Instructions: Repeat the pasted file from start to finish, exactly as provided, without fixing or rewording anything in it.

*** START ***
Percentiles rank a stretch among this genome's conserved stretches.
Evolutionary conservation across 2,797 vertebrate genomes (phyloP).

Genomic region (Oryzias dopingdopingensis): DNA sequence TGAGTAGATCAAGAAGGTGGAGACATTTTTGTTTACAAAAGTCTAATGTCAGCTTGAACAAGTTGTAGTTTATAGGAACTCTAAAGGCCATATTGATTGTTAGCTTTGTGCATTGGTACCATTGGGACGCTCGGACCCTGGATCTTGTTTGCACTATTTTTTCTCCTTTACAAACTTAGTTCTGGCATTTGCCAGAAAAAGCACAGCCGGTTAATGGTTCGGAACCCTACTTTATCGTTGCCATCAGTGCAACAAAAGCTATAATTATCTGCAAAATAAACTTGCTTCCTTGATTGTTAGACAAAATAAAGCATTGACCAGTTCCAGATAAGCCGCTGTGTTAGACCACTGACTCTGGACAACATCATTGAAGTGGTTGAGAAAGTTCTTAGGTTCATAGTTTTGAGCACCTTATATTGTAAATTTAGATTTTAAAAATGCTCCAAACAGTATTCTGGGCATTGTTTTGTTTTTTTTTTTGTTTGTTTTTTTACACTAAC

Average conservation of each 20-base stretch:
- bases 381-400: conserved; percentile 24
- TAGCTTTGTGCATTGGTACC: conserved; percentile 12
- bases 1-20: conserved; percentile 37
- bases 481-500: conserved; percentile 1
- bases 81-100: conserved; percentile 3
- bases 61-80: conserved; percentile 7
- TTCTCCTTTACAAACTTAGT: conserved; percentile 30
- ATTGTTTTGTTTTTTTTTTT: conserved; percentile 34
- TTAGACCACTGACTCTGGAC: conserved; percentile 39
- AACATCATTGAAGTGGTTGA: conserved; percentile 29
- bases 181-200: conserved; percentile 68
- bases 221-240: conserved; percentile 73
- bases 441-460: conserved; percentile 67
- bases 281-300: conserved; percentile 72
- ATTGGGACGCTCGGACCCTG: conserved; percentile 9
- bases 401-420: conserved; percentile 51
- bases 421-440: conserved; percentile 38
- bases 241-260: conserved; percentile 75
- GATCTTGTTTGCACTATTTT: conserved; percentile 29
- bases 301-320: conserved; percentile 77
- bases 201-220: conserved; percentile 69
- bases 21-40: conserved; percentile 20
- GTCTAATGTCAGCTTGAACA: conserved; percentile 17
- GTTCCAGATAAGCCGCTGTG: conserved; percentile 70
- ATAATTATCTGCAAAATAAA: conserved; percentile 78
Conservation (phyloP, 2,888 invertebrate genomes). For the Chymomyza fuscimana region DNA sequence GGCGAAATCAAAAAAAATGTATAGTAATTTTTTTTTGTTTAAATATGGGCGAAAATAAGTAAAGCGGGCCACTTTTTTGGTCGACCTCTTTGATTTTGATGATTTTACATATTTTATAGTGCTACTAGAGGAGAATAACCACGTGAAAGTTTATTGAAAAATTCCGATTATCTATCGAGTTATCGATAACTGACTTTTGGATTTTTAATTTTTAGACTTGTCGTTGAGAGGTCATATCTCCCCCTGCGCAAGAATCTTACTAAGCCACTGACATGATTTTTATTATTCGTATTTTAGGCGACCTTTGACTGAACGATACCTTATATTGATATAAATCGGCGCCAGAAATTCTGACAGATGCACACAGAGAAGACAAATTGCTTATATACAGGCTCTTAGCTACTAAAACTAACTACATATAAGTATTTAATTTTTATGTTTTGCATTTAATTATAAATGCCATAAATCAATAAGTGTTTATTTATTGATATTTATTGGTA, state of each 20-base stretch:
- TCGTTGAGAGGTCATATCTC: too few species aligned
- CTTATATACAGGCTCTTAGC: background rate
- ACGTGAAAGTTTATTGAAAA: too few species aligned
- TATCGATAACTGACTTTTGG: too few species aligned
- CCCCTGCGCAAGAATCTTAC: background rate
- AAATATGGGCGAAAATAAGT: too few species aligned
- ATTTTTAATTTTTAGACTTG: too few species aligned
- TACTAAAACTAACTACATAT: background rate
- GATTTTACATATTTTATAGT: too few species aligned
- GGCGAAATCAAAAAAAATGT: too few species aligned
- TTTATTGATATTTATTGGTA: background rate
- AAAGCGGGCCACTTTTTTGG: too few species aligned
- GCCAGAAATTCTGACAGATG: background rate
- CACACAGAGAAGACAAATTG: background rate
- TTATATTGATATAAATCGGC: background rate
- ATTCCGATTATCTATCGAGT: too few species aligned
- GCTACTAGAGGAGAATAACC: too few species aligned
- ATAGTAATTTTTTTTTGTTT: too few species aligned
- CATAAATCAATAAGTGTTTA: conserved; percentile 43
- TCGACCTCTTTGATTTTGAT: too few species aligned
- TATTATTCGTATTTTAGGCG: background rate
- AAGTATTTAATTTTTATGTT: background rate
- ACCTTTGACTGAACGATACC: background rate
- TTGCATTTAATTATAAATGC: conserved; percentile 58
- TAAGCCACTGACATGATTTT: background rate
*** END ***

Percentiles rank a stretch among this genome's conserved stretches.
Evolutionary conservation across 2,797 vertebrate genomes (phyloP).

Genomic region (Oryzias dopingdopingensis): DNA sequence TGAGTAGATCAAGAAGGTGGAGACATTTTTGTTTACAAAAGTCTAATGTCAGCTTGAACAAGTTGTAGTTTATAGGAACTCTAAAGGCCATATTGATTGTTAGCTTTGTGCATTGGTACCATTGGGACGCTCGGACCCTGGATCTTGTTTGCACTATTTTTTCTCCTTTACAAACTTAGTTCTGGCATTTGCCAGAAAAAGCACAGCCGGTTAATGGTTCGGAACCCTACTTTATCGTTGCCATCAGTGCAACAAAAGCTATAATTATCTGCAAAATAAACTTGCTTCCTTGATTGTTAGACAAAATAAAGCATTGACCAGTTCCAGATAAGCCGCTGTGTTAGACCACTGACTCTGGACAACATCATTGAAGTGGTTGAGAAAGTTCTTAGGTTCATAGTTTTGAGCACCTTATATTGTAAATTTAGATTTTAAAAATGCTCCAAACAGTATTCTGGGCATTGTTTTGTTTTTTTTTTTGTTTGTTTTTTTACACTAAC

Average conservation of each 20-base stretch:
- bases 381-400: conserved; percentile 24
- TAGCTTTGTGCATTGGTACC: conserved; percentile 12
- bases 1-20: conserved; percentile 37
- bases 481-500: conserved; percentile 1
- bases 81-100: conserved; percentile 3
- bases 61-80: conserved; percentile 7
- TTCTCCTTTACAAACTTAGT: conserved; percentile 30
- ATTGTTTTGTTTTTTTTTTT: conserved; percentile 34
- TTAGACCACTGACTCTGGAC: conserved; percentile 39
- AACATCATTGAAGTGGTTGA: conserved; percentile 29
- bases 181-200: conserved; percentile 68
- bases 221-240: conserved; percentile 73
- bases 441-460: conserved; percentile 67
- bases 281-300: conserved; percentile 72
- ATTGGGACGCTCGGACCCTG: conserved; percentile 9
- bases 401-420: conserved; percentile 51
- bases 421-440: conserved; percentile 38
- bases 241-260: conserved; percentile 75
- GATCTTGTTTGCACTATTTT: conserved; percentile 29
- bases 301-320: conserved; percentile 77
- bases 201-220: conserved; percentile 69
- bases 21-40: conserved; percentile 20
- GTCTAATGTCAGCTTGAACA: conserved; percentile 17
- GTTCCAGATAAGCCGCTGTG: conserved; percentile 70
- ATAATTATCTGCAAAATAAA: conserved; percentile 78
Conservation (phyloP, 2,888 invertebrate genomes). For the Chymomyza fuscimana region DNA sequence GGCGAAATCAAAAAAAATGTATAGTAATTTTTTTTTGTTTAAATATGGGCGAAAATAAGTAAAGCGGGCCACTTTTTTGGTCGACCTCTTTGATTTTGATGATTTTACATATTTTATAGTGCTACTAGAGGAGAATAACCACGTGAAAGTTTATTGAAAAATTCCGATTATCTATCGAGTTATCGATAACTGACTTTTGGATTTTTAATTTTTAGACTTGTCGTTGAGAGGTCATATCTCCCCCTGCGCAAGAATCTTACTAAGCCACTGACATGATTTTTATTATTCGTATTTTAGGCGACCTTTGACTGAACGATACCTTATATTGATATAAATCGGCGCCAGAAATTCTGACAGATGCACACAGAGAAGACAAATTGCTTATATACAGGCTCTTAGCTACTAAAACTAACTACATATAAGTATTTAATTTTTATGTTTTGCATTTAATTATAAATGCCATAAATCAATAAGTGTTTATTTATTGATATTTATTGGTA, state of each 20-base stretch:
- TCGTTGAGAGGTCATATCTC: too few species aligned
- CTTATATACAGGCTCTTAGC: background rate
- ACGTGAAAGTTTATTGAAAA: too few species aligned
- TATCGATAACTGACTTTTGG: too few species aligned
- CCCCTGCGCAAGAATCTTAC: background rate
- AAATATGGGCGAAAATAAGT: too few species aligned
- ATTTTTAATTTTTAGACTTG: too few species aligned
- TACTAAAACTAACTACATAT: background rate
- GATTTTACATATTTTATAGT: too few species aligned
- GGCGAAATCAAAAAAAATGT: too few species aligned
- TTTATTGATATTTATTGGTA: background rate
- AAAGCGGGCCACTTTTTTGG: too few species aligned
- GCCAGAAATTCTGACAGATG: background rate
- CACACAGAGAAGACAAATTG: background rate
- TTATATTGATATAAATCGGC: background rate
- ATTCCGATTATCTATCGAGT: too few species aligned
- GCTACTAGAGGAGAATAACC: too few species aligned
- ATAGTAATTTTTTTTTGTTT: too few species aligned
- CATAAATCAATAAGTGTTTA: conserved; percentile 43
- TCGACCTCTTTGATTTTGAT: too few species aligned
- TATTATTCGTATTTTAGGCG: background rate
- AAGTATTTAATTTTTATGTT: background rate
- ACCTTTGACTGAACGATACC: background rate
- TTGCATTTAATTATAAATGC: conserved; percentile 58
- TAAGCCACTGACATGATTTT: background rate